Seasonal influenza activity remains high but appears to be declining across Ireland


Based on recent influenza surveillance data, influenza continues to circulate in the community in Ireland. People in at-risk groups are urged to get vaccinated against influenza and it is recommended that antivirals be considered for the treatment and prevention of influenza in at-risk groups due to the continued increase in levels of flu.

Influenza surveillance data

The number of confirmed influenza cases notified to HPSC have decreased in the past week, with 1,573 confirmed influenza cases notified in week 2 2023 (week ending January 15th 2023) compared to 3,045 cases reported in week 1 2023 (week ending January 8th 2023).  Since October 2022, 12,477 confirmed influenza cases have been reported to HPSC. Influenza A viruses are predominating this season, with wide circulation of both influenza A(H1)pdm09 and A(H3).

During week 2 2023, influenza decreased in all age groups. The median age of cases was 48 years (over one third of cases were aged 65 years and older).

During week 2 2023, 377 hospitalised confirmed influenza cases were reported with 3,412 hospitalised influenza cases notified for the season to date, including 122 confirmed influenza cases admitted to critical care units.

Forty-eight deaths in influenza cases have been notified to HPSC since the beginning of October 2022. One hundred and thirty-six outbreaks of confirmed influenza have also been reported so far this season.

The influenza-like illness (ILI) rate has been above the Irish baseline ILI threshold of 18.1 per 100,000 since week 46 2022. The sentinel GP ILI consultation rate was 61.7 per 100,000 population during week 2 2023 which is above the low intensity threshold and is a decrease compared to the updated rate of 98 per 100,000 during week 1 2023.

The latest flu report published each Thursday is available here on the HPSC website.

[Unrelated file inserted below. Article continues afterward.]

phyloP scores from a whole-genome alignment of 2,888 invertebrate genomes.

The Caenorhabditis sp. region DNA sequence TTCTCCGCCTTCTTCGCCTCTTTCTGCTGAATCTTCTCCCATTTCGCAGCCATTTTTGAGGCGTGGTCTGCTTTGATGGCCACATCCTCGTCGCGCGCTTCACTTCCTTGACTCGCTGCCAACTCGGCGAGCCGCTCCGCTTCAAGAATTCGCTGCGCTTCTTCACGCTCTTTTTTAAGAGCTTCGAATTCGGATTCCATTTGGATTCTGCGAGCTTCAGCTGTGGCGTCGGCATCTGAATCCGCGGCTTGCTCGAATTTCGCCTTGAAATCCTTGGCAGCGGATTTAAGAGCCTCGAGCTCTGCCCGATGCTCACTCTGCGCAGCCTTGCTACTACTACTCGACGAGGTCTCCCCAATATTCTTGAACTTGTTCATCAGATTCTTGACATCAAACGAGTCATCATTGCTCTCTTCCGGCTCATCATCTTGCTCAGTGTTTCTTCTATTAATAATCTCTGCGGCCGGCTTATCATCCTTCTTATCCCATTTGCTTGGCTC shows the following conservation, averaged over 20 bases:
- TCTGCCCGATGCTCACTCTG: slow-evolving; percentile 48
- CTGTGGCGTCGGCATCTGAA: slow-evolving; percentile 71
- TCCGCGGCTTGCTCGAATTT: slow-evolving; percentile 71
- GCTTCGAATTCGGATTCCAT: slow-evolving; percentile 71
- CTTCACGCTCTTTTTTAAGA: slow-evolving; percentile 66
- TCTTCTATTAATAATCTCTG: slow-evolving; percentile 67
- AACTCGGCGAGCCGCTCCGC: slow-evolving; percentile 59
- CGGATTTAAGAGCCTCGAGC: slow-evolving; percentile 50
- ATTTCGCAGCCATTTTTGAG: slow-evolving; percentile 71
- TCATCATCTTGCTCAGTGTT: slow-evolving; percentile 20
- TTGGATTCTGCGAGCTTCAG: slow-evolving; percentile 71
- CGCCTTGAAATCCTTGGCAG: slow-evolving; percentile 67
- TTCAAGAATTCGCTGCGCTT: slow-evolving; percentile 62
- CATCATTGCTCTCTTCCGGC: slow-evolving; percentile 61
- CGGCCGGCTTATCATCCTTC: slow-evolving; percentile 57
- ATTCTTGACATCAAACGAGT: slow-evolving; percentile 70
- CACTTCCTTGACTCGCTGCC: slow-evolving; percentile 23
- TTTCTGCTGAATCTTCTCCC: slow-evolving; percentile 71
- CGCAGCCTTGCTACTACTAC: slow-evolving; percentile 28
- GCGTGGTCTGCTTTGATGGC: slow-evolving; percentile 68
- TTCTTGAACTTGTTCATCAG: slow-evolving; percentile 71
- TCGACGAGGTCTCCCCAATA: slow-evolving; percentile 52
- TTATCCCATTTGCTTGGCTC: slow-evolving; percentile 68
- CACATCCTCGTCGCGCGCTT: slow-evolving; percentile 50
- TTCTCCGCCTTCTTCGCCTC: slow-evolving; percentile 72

An overview of the epidemiology of winter infections in Week 2, 2023 (8-14/01/2023) is available here on the HPSC website.

Influenza vaccine

The influenza vaccine is available free of charge from GPs and pharmacists for all people in at risk groups. At-risk groups for the influenza vaccine are:

  • All those aged 65 years and older
  • All those aged 2 to 17 years
  • People with chronic illness requiring regular medical follow-up such as chronic lung disease, chronic heart disease, chronic neurological disorders, neurodevelopmental disorders and diabetes
  • Those with lower immunity due to disease or treatment
  • All pregnant women. The vaccine can be given at any stage of pregnancy
  • Those with morbid obesity i.e. Body Mass Index ≥ 40
  • Residents of nursing homes, old people's homes and other long stay facilities
  • Health care workers and carers of those in at-risk groups
  • Those in regular contact with pigs, poultry or waterfowl

See the HSE National Immunisation Office website for further information 

Vaccination remains the most effective means of preventing infection by seasonal influenza viruses and can reduce severe disease that can lead to hospitalisation and death. The vaccine takes two weeks to take effect once received.

What do you do if you have flu-like symptoms

Anyone who gets flu should stay at home, rest, drink plenty of fluids and use over-the-counter remedies like paracetamol to ease symptoms. Advice, tips, information and videos on getting over flu and other common illnesses are available at a new HSE website,

When to seek help

If you are in an at-risk group with flu symptoms OR if you are not in an at-risk group but your flu symptoms are severe or getting worse you should contact your GP. GPs may wish to prescribe antivirals for those presenting with influenza in the at-risk groups. If you need to visit your GP or the Emergency Department, please phone first to explain that you might have flu.

If your child has flu and their symptoms are severe or last for more than one week contact your GP. Please phone first to explain that they might have flu.

Respiratory Hygiene

Covering your cough and sneeze can stop the spread of germs that make people sick.

  • DO use a tissue and place it immediately in the bin. Wash your hands or use a hand sanitizer
  • DO cough or sneeze into your upper sleeve
  • DON’T cough or sneeze into your hands. You’ll end up spreading germs to everything you touch

Posters and social media resources for respiratory hygiene are available to download from the HPSC website.

Influenza-like illness (ILI) GP consultation rates give an indication of the overall community levels of influenza activity in Ireland and are reported by selected GPs as part of a surveillance system jointly run by the Irish College of General Practitioners, the National Virus Reference Laboratory and the Health Protection Surveillance Centre.

The weekly influenza surveillance reports and further information on influenza and flu vaccine are available on the HPSC website.